UK researchers have studied the durability and performance of anti-reflective coatings on all solar modules, and said further work is needed to improve industry standards. Their review discusses single and multilayer techniques and provides insight into their costs and profitability.
In the magazine “Performance and durability of solar panel cover glass anti-reflection coatings – a review”, published Solar energy, the research team presented all coating plans, materials and coating methods divided into two categories – single and multi-layer coatings. In addition, it gave an assessment of their durability, paying special attention to their abrasion sensitivity.
Additionally, they discussed incorporating features such as antifouling and bandgap reflection into existing AR coatings.
As for single-layer AC coatings, the researchers said that the sum of their reflectance and transmittance values at each wavelength should be 100%, and this technique is currently the industry standard.
“Because single layers minimize reflection at one wavelength, the reflectance rises on either side of this, making single-layer AR coatings less effective at longer wavelengths,” they said, however, stressing their current limits. “Furthermore, the need for a low refractive index material means that porous materials are usually used, which can lead to durability issues.”
Multi-layer anti-reflection (MAR) coatings, on the other hand, are shown to be able to overcome the typical limitations of single-layer coatings because they have a high and low refractive index, which reduces reflection over a wider wavelength range.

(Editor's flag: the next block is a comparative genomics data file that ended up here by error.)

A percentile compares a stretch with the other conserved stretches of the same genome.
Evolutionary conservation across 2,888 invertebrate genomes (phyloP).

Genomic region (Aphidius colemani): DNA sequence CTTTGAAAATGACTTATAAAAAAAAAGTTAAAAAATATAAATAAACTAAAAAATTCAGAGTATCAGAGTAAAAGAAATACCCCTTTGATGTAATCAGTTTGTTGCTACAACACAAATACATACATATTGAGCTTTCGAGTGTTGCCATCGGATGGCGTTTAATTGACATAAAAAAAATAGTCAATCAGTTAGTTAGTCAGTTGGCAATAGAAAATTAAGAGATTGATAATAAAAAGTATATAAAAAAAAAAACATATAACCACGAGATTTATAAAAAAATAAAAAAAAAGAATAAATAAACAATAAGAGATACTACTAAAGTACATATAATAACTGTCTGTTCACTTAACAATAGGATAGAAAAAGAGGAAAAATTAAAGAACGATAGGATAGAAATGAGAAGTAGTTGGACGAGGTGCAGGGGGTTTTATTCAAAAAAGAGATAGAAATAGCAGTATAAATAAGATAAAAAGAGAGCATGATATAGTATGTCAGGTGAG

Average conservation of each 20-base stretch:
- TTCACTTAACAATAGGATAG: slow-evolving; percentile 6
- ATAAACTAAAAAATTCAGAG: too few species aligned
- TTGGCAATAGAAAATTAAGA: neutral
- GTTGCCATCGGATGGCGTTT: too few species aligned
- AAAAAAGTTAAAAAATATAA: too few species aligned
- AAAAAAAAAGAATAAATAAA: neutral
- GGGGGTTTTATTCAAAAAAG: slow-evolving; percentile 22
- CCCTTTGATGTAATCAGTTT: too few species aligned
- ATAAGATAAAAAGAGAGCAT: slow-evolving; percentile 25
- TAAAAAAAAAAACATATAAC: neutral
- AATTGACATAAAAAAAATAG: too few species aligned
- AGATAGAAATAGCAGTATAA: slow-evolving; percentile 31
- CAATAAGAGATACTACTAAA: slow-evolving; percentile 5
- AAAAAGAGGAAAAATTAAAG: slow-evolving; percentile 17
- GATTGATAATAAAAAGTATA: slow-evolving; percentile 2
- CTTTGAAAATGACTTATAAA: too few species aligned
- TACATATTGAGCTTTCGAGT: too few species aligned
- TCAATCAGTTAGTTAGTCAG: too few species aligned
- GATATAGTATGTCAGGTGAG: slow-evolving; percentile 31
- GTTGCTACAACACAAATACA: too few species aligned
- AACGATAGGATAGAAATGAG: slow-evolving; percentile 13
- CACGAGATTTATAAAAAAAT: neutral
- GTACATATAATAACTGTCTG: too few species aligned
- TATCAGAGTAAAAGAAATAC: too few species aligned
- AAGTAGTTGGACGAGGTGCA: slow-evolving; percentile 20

“The most common type of MAR coating is a two-layer coating consisting of one high-index and one low-index material, both of which are quarter-wave thick,” they explained, adding that MAR coatings also offer an advantage in terms of durability, as there is no need for ultra-low index materials. However, they also emphasized that these coatings tend to be more expensive, which limits their adoption at the commercial level.
In terms of durability, the researchers said they found that the coatings have a lifespan of less than 8 years, even though manufacturers usually offer a 25-year warranty on their solar modules.
“Since the AR coating is hydrophilic and the water contact angle is about 20 degrees, increased fouling has been observed in some locations, causing a greater power loss than adding an AR coating,” they pointed out. “This highlights the need to add hydrophobic, anti-fouling functionality to AR coatings on the PV module, especially in locations with high levels of dirt.”
In the future, the team said, research should focus on improving the durability and versatility of AR coatings, paying particular attention to antifouling techniques. “Further work is needed to improve the UV resistance of currently available commercial hydrophobic coatings and this should be an industry focus,” it stated.